I guess all of us had a misfortune or two when shipping or receiving a package. But the amount of damage Jacob Hawkins’ lens survived is hard to believe. Sheffield-based photographer sold a Tamron SP 70-300m lens on eBay. He carefully packed it in polystyrene and bubble wrap, but he got shocked when the buyer notified them what he’d received. The lens arrived smashed into pieces, literally looking “like an elephant has trodden on it.”
In August this year, Hawkins wanted to upgrade his gear, so he listed the Tamron SP 70-300m on eBay for £200. He got a buyer, and he carefully packed the lens and shipped it to London via Royal Mail. A week later, the buyer sent him some photos showing that the lens arrived severely damaged.
As Hawkins tells Daily Mail, he had to reimburse the buyer £200, and he filed a complaint to Royal Mail. From here on, it reportedly took a month for Royal Mail to acknowledge his complaint. They initially refused to refund him for the destroyed lens. However, as Hawkins tells DIYP, the press has contacted the CEO of the company to ask for comments on the situation. After this, he has received an apology and the value of the lens and service as a goodwill payment.
But what has caused damage like this? Honestly, I’ve never seen a package destroyed like this. Hawkins tells Daily Mail that his best guess is that something ran over the lens, “because if you look at the package you can see the rock indentations down one side where it’s been on the floor.” Indeed, look at the photos, it seems like the package ended up on the ground, and a car ran over it:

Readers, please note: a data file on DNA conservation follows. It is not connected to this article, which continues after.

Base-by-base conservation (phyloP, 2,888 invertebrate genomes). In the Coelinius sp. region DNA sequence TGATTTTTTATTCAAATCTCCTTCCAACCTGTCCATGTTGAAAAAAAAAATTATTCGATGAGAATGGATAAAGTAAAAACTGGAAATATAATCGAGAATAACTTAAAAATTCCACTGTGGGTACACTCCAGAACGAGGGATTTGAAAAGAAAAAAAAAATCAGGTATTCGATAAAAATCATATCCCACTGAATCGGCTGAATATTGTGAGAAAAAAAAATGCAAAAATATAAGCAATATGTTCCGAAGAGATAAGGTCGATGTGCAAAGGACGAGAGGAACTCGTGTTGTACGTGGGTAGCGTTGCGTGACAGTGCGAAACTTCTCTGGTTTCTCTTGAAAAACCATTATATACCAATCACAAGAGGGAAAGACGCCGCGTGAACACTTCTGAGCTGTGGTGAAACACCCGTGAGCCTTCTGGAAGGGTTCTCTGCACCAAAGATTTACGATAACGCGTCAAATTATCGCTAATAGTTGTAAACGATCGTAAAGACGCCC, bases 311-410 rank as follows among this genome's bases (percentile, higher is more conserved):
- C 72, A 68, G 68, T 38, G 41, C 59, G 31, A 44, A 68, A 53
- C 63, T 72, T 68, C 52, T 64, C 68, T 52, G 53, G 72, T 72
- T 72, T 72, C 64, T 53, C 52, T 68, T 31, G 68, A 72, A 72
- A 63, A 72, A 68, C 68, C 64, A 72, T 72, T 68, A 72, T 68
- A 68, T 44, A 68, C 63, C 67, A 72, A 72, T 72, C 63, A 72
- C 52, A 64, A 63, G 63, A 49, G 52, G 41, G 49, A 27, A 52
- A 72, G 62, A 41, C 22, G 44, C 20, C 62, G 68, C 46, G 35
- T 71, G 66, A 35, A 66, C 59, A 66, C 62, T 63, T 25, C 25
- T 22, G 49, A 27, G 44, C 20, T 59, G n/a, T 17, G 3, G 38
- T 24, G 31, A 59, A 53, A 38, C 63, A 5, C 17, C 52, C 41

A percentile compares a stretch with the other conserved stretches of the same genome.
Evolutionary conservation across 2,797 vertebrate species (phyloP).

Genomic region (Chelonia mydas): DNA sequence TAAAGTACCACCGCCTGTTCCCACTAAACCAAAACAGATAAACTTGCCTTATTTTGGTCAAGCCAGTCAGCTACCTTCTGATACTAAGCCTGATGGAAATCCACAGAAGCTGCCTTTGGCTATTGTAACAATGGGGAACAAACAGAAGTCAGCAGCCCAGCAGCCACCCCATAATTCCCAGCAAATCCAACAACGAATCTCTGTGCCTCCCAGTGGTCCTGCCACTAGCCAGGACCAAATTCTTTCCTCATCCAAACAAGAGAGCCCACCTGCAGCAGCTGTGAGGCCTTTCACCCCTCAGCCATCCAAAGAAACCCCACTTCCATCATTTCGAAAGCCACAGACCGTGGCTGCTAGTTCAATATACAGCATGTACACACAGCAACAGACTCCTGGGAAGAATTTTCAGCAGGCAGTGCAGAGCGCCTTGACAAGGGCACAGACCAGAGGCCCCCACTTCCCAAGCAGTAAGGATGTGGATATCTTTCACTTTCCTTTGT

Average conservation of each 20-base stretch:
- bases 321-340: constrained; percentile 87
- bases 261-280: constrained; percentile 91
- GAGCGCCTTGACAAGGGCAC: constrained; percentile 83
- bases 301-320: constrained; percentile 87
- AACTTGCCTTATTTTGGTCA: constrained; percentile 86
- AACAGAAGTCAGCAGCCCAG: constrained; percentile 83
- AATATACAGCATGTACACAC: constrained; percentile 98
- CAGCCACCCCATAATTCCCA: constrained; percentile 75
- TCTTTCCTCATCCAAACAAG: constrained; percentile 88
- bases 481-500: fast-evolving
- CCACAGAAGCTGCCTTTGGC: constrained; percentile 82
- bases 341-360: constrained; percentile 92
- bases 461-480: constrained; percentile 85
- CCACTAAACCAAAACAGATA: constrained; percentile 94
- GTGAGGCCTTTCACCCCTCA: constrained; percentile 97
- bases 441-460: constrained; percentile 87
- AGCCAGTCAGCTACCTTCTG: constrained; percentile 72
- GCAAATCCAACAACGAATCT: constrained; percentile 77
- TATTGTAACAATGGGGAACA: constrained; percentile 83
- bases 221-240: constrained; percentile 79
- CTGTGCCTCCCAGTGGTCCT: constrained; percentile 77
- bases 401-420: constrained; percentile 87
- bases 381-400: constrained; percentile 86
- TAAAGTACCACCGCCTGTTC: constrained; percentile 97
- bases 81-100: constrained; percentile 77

Now, I don’t live in the UK and I wouldn’t know how the delivery works – if the parcels are insured, if they deliver them directly into your hands and so on. Although, in this case: even if the courier had thrown it from the street to the buyer’s doorstep, the lens wouldn’t have been this smashed. I’ve read different comments about Royal Mail, some were extremely positive and some were negative. But that’s the case with all courier companies ever, and I think we shouldn’t judge from one case.
Still, if something gets damaged or lost during delivery, I believe the courier company should make it up to the sender and/or the receiver. I think this eventually ended well, but it should have ended sooner, before it got to the press.
[via Fstoppers, Daily Mail]
All photos used with permission from Jacob Hawkins. You can see more of his work on his Instagram and Facebook page.
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